Morrisey, other AGs ask Trump team to withdraw Clean Power Plan

By Chris Dickerson | Dec 15, 2016

CHARLESTON — West Virginia Attorney General Patrick Morrisey and Texas Attorney General Ken Paxton are spearheading a 24-state coalition urging President-elect Donald Trump and congressional leaders to withdraw President Barack Obama’s Clean Power Plan.

The bipartisan letter – addressed Dec. 14 to Vice President-elect Mike Pence, Senate President Mitch McConnell and House Speaker Paul Ryan – suggests a four-point strategy that begins with Trump signing an executive order the day he takes office. It says the order is necessary to show states and regulated entities that the Trump administration and the Environmental Protection Agency will not enforce the rule.

West Virginia Attorney General Patrick Morrisey  

“An executive order on day one is critical,” Morrisey wrote in the letter. “The order should explain that it is the administration’s view that the (Clean Power Plan) is unlawful and that EPA lacks authority to enforce it.”

The coalition also wants Trump to follow that with formal administrative action to withdraw the Clean Power Plan and related matters in court. The AGs say such action will properly effectuate the rule’s withdrawal, while negotiating an end to pending litigation.

Finally, the coalition wants Congress take longer-term legislative action. The proposed legislative fix aims to prevent the EPA from drafting similarly unlawful and/or more extreme rules in the future. The coalition suggests the Trump administration work with Congress to adopt such legislation.

West Virginia and Texas led a 27-state coalition challenging the EPA’s Power Plan on Oct. 23, 2015, the day it was published. That coalition then halted the rule’s enforcement by winning a stay of the regulation Feb. 9, 2016, before the U.S. Supreme Court.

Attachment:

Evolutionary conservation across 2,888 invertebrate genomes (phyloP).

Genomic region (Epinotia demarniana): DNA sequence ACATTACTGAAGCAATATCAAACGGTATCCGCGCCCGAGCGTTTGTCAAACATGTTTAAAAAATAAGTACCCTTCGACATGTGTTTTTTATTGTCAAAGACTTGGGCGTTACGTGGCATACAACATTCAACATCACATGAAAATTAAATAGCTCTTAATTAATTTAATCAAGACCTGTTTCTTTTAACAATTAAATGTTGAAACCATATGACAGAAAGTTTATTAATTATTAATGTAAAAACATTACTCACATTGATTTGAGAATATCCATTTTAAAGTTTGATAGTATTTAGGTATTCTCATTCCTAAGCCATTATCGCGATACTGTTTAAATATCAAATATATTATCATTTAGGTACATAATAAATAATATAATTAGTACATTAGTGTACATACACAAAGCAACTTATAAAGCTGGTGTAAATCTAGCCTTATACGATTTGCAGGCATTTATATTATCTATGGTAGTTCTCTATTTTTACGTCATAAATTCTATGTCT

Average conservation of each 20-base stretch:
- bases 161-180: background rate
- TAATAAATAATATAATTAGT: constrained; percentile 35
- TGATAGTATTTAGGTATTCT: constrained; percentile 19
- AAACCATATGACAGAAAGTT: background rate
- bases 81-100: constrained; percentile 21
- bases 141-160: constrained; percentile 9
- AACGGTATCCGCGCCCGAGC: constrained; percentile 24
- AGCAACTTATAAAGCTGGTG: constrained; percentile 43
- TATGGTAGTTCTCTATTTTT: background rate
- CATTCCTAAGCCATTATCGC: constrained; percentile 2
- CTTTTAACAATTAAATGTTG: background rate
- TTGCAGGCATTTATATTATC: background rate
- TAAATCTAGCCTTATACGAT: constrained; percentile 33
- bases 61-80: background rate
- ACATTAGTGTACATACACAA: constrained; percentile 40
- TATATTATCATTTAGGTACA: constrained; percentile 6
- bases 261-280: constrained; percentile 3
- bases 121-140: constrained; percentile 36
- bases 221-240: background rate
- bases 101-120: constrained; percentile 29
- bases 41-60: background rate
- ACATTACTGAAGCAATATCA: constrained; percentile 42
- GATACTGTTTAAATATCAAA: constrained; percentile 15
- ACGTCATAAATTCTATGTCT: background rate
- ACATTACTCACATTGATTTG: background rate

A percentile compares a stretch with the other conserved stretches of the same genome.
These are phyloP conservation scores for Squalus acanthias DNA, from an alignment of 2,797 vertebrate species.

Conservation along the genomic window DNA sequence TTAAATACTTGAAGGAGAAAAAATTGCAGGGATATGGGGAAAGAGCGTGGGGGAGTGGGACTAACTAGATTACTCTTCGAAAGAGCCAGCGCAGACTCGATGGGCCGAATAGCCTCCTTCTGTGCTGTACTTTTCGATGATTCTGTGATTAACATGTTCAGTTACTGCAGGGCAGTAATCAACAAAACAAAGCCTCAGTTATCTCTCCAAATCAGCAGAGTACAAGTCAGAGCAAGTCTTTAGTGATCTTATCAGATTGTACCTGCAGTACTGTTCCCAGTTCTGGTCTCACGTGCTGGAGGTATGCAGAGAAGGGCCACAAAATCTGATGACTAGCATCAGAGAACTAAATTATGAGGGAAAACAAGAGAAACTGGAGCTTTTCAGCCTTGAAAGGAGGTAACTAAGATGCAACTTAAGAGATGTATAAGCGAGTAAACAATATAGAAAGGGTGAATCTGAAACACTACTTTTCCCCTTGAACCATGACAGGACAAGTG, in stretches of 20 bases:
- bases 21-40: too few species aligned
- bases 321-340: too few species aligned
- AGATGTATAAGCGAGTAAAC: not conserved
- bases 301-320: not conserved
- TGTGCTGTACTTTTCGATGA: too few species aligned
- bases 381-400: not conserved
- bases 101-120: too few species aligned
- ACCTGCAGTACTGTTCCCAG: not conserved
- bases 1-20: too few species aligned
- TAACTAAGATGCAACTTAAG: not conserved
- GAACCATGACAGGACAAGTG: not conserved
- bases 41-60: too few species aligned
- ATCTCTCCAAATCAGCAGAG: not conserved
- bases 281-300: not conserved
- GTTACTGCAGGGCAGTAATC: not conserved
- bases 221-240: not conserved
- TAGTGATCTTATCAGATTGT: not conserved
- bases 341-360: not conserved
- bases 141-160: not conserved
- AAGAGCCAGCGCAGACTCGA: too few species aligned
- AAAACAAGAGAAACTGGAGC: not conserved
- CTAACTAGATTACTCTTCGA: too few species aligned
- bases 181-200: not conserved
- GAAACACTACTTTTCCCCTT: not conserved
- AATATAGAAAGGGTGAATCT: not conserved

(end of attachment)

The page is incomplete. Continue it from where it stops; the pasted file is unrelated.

The legal challenge argues the Clean Power Plan exceeded EPA’s congressional authority by transforming the nation’s energy industry, double regulating coal-fired power plants and forcing states to fundamentally shift their energy portfolios away from coal-fired generation. It also argues the plan violates the U.S. Constitution by attempting to commandeer and coerce the states into carrying out federal energy policy.

Those challenging the regulation in West Virginia v. EPA await a final ruling by the U.S. Court of Appeals for the District of Columbia Circuit. The court heard oral arguments Sept. 27, 2016.

West Virginia and Texas signed this week’s letter with Alabama, Arkansas, Arizona, Colorado, Georgia, Indiana, Kansas, Kentucky, Louisiana, Michigan, Missouri, Montana, Nebraska, North Dakota, Ohio, South Carolina, South Dakota, Utah, Wisconsin and Wyoming, along with the Mississippi and North Carolina Departments of Environmental Quality.

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U.S. Environmental Protection Agency (EPA) Virginia Attorney General's Office

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